It was in his pursuit of such an effort that he relayed to me a rather hilarious story. He had gone to the Secretariat to meet with the Education Secretary, a formidable ex-CSP who had been his student previously. Razzak Sir was dressed in his usual paijama-panjabi, and around his shoulders he had his shawl (which had clearly seen its better days). He told me that the office staff did not even believe that he had an appointment with the Secretary, spoke to him brusquely, and even hesitated to seat him in the waiting room. He pleaded with the peon to just tell the Secretary that he was there, and the elderly man, out of pity, complied. Upon hearing of his presence, the Secretary flew out of his room, profusely apologized to him, scolded everybody in his office, and respectfully ushered him in. Razzak Sir summed up his experience in this way “baba, always live in a way so that the orderlies in the office may not be impressed by you, but the boro sahibs inside will be”. I have always remembered this pithy wisdom, and his commitment to simple living. I must also point out that I went through my entire University experience, first as student and then as lecturer, dressed exactly like him.
It was not only the boro sahibs of Bangladesh that held him in such respect and fondness. One of my most pleasant responsibilities was to escort various foreign scholars who came to visit Bangladesh to his house to meet him. I remember taking Myron Weiner and Marcus Franda (from the US), A. Dasgupta (from India), James Jupp (from Australia), and Michael Brecher (from Canada) to his house. It was doubly exciting for me not only because I could listen to the scintillating conversation, but also have delicious snacks prepared by his nieces Dipti and Supti. (Razzak Sir may have believed in simple living, but not in simple eating he was a keen gastronome). Knowing that Dick Wilson had dedicated his book titled Asia Awakes: A Continent in Transition (London, Weidenfeld and Nicholson, 1970, later a Signet paperback published in 1971) to him, and hearing his praise from all these “foreign” academics, duly uplifted my colonized mind, and my chest would swell with pride.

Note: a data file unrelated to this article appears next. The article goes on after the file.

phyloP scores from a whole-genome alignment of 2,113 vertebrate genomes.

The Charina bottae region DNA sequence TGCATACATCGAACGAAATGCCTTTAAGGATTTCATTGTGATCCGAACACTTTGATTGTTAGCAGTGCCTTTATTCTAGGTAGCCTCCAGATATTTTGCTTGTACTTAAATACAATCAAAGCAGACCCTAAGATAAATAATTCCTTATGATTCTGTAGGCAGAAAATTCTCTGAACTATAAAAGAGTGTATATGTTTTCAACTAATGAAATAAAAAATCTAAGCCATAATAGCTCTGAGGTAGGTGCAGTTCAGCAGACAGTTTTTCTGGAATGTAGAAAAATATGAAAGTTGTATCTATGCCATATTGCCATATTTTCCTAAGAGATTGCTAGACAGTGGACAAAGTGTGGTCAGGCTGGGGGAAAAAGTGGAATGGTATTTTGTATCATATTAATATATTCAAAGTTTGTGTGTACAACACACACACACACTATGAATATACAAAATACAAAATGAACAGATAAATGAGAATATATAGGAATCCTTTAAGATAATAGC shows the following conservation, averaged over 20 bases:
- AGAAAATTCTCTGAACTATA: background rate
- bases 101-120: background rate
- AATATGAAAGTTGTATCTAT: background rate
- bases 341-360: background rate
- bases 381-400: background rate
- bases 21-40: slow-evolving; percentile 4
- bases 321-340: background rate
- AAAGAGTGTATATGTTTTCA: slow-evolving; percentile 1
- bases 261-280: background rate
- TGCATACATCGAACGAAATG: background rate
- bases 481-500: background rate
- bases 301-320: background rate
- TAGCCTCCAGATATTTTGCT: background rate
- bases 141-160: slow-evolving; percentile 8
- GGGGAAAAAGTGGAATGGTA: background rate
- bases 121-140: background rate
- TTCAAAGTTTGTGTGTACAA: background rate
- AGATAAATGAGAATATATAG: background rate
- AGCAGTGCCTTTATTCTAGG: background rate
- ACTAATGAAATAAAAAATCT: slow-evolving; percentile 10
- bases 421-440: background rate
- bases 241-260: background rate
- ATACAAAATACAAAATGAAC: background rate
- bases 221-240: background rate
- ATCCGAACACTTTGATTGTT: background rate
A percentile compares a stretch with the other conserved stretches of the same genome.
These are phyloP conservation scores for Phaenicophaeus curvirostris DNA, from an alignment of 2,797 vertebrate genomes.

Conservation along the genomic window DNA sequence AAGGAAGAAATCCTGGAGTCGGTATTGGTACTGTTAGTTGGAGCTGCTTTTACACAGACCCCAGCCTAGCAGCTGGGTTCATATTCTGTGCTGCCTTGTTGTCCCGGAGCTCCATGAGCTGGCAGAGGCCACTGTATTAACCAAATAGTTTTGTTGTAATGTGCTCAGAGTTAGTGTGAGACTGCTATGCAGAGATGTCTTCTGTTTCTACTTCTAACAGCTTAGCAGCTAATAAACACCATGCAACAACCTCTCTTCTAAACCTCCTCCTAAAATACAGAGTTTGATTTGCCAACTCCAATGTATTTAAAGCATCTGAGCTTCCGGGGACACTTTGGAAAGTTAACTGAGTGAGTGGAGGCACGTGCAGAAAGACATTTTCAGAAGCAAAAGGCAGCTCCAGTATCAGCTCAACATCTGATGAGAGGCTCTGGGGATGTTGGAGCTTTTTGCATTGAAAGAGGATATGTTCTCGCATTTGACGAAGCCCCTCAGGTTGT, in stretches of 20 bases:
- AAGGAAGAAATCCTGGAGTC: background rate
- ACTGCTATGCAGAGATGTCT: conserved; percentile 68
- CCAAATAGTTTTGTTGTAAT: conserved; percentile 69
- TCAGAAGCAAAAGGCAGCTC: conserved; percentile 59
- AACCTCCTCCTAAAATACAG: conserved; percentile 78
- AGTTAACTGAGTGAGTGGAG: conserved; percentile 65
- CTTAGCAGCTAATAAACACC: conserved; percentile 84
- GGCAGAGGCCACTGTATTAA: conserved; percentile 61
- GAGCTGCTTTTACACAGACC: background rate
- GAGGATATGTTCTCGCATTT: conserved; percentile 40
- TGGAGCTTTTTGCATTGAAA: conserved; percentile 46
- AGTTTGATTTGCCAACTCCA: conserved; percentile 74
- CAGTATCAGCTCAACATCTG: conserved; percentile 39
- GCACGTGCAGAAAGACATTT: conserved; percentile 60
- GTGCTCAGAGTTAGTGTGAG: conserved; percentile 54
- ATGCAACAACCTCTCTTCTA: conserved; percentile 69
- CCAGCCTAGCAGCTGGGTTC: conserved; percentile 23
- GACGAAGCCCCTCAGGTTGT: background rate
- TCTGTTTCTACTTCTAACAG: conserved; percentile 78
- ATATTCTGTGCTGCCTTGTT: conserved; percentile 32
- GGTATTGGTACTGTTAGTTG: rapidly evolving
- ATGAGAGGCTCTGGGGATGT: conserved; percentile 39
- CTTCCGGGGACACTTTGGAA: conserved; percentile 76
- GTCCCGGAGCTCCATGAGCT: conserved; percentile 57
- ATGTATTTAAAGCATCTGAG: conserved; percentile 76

In the final analysis, it was not what Razzak Sir knew, or whom he knew, that was so remarkable. It was simply who he was. It was his unfailing graciousness (I NEVER heard him being petty or hurtful towards anybody), his personal generosity in sharing his knowledge and his efforts to help others, his uncompromising integrity, his determined defiance of status-seeking efforts or careerist norms (he remained a senior lecturer till his retirement), his utter humility, his guile-less authenticity, his intuitive and rich understanding of historical forces, his devotion to education, his lively (almost polymathic) range of intellectual interests, and his sheer, simple, transcendental humanity, that made him a compelling exemplar. Of course he had his detractors, and some people, perhaps understandably, questioned his “achievements”. But, personally, if I could be a fraction of what he had been, I would feel gratified.
Sofa bhai had once indicated to me his metaphor of Razzak Sir as a huge mansion, with many rooms, closed but unlocked doors, and many treasures in each of them. But, it was Kahlil Gibran who had said, “the teacher who is wise does not bid you to enter the house of his wisdom but rather leads you to the threshold of your mind”, and John Trimble who pointed out “a saint is one who makes goodness attractive. A great teacher does the same for education”. In this context, I have no doubts that Razzak Sir was both wise, and a great teacher.
The writer is Prof. of Political Science, Black Hill State University, USA.